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  • Betty Wedman-St Louis, PhD, RD

    Comfort Food: Gluten-Free Rice Pudding

    Betty Wedman-St Louis, PhD, RD
    0
    Reviewed and edited by a celiac disease expert.

      Journal of Gluten Sensitivity Summer 2014 Issue


    Image: CC--stu_spivack
    Caption: Image: CC--stu_spivack

    Celiac.com 09/27/2016 - Healthy comfort food is hard to find in the supermarket—especially when you want it tasty, cheap and appealing to everyone. Rice pudding is the ultimate comfort food because it is found on almost every continent wherever rice is available (none was found on Antartica during my month there). Rice cream or pudding has many names- Arroz con leche in Spanish, Risalamande in Scandinavia, Pulut hitam in Malaysia, Riz bi halecb in Lebannon.

    But when you make your own from this simple recipe, alternative milk choices need to be carefully selected.



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    Cow's milk is one of the big 8 allergens with increasing numbers of people avoiding the highly processed homogenized, pasteurized milk in the dairy case. I remember the days when milk spoiled in a week. Today, you know it is highly processed when the expiration date on the carton is 4 weeks from the day you purchase it. Individuals with celiac disease may also have an intolerance to the proteins in cow's milk so other sources need to be considered to avoid gastrointestinal inflammation.

    Soy milk is not a better choice because over 90% of the soybeans grown in the U.S. are genetically modified to withstand Roundup pesticide exposure. There is adequate research to indicate GMO soy products should be avoided. Don't be fooled by a major brand that has carefully selected wording on their carton to the contrary. There is insufficient non-GMO soybeans grown in the U.S. to produce all the soy milk products available in every supermarket across the nation. Besides, males should tread lightly in their consumption of phytoestrogen products like soy. Besides, a recent study done at Northwestern University in Chicago has indicated that soy oils are harmful to the lungs and cause increased asthma. This may be the tip of the iceburg of how dangerous GMO soy foods may be to overall health. Other choices for making rice pudding would certainly be better.

    The worst choice for making a healthy rice pudding is almond milk. USDA and the California Almond Board have allowed the false advertising and mislabeling of almonds as "raw". Pasteurized almonds sold as raw almonds or made into almond milk can be toxic. In 2007 it became mandatory to pasteurize almonds because of numerous salmonella foodborne illnesses. The treatment process approved by FDA (Food and Drug Administration) is propylene oxide (PPO). Even the EPA (Environmental Protection Agency) cautions about the neurological effects of PPO that have been observed in animals. Research also indicates PPO has caused tumors in animals and is a probable human carcinogen. Consumption of almonds and almond milk can be a health risk.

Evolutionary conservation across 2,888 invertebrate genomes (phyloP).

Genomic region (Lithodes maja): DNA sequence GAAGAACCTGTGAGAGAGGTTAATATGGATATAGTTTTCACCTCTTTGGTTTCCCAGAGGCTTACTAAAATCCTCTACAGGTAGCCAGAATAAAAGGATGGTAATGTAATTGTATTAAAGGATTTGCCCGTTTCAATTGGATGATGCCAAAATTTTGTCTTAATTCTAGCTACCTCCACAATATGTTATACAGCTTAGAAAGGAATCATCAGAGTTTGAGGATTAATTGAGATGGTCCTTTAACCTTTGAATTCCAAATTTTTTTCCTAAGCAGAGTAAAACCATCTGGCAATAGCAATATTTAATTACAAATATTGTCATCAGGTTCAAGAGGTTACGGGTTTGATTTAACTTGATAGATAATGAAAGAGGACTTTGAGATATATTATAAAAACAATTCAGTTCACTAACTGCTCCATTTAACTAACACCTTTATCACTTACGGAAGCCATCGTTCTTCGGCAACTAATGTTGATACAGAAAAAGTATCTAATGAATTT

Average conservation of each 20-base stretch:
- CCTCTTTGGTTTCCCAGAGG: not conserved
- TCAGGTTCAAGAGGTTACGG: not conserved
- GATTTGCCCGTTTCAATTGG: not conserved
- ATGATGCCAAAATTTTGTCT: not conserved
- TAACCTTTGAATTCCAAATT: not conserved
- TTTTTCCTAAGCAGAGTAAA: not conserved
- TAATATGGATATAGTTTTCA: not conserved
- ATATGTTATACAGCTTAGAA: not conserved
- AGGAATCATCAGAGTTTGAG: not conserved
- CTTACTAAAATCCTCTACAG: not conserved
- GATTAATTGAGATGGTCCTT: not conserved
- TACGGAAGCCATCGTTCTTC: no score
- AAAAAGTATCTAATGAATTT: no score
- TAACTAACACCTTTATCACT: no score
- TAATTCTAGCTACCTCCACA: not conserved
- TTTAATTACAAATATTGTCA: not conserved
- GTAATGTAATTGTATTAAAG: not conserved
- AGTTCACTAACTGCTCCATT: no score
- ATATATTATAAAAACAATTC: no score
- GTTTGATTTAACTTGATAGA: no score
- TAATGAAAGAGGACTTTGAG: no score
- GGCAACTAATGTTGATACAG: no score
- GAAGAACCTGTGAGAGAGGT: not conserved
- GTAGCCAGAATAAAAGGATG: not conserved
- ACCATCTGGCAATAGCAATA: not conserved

The best choice of milk for a healthy rice pudding is coconut milk. It provides a creamy texture and delicate flavor. Don't worry about the saturated fat content in coconut. It is not a factor in coronary hart disease until the oil is hydrogenated into non-dairy products and toppings.

    Yes, supermarkets can be dangerous places but wise consumers can eat healthy by making simple home prepared meals and desserts. You can bring home that extra rice from the Asian restaurant and make it into rice pudding, or chose your favorite rice - jasmine is mine- and make a delightful rice pudding.

    Gluten-Free Rice Pudding

    Ingredients:

    • 2 cups milk
    • 3/4 cup uncooked rice (1 1/2 c cooked)
    • 1 tablespoon honey
    • Pinch of salt
    • 1/2 teaspoon vanilla extract or 2 inch piece vanilla bean
    • Sprinkle with grated nutmeg
    • Pomegranate seeds or raisins, optional

    Directions:
    Cook milk, rice, honey and salt (+ vanilla bean, if using) in saucepan over medium heat about 30 minutes until rice is soft, stirring frequently. Lower heat to simmer. Cover for 10-15 minutes until rice kernels soften and take up milk. Stir in vanilla extract. Divide into serving dishes. Sprinkle with nutmeg and top with pomegranate seeds or raisins. Makes 4 servings.

    Calories per serving (varies with milk choice) 88-112
    Protein : 3-4 g
    Carbohydrates : 19 g
    Fat: 2-5 g

    Note: For special occasions, soak raisins in rum and serve on top with sprinkle of cinnamon sugar.

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  • About Me

    Betty Wedman-St Louis, PhD, RD is Assistant Professor, NY Chiropractic College, MS Clinical Nutrition Program Nutrition Assessment Course & Food Science Course.  She is author of the following books:

    • Fast and Simple Diabetes Menus, McGraw Hill Companies
    • Diabetes Meals on the Run, Contemporary Books
    • Living With Food Allergies, Contemporary Books
    • Diabetic Desserts, Contemporary Books
    • Quick & Easy Diabetes Menus Cookbook, Contemporary Books
    • American Diabetes Association Holiday Cookbook and Parties & Special Celebrations Cookbook, Prentice Hall Books

     


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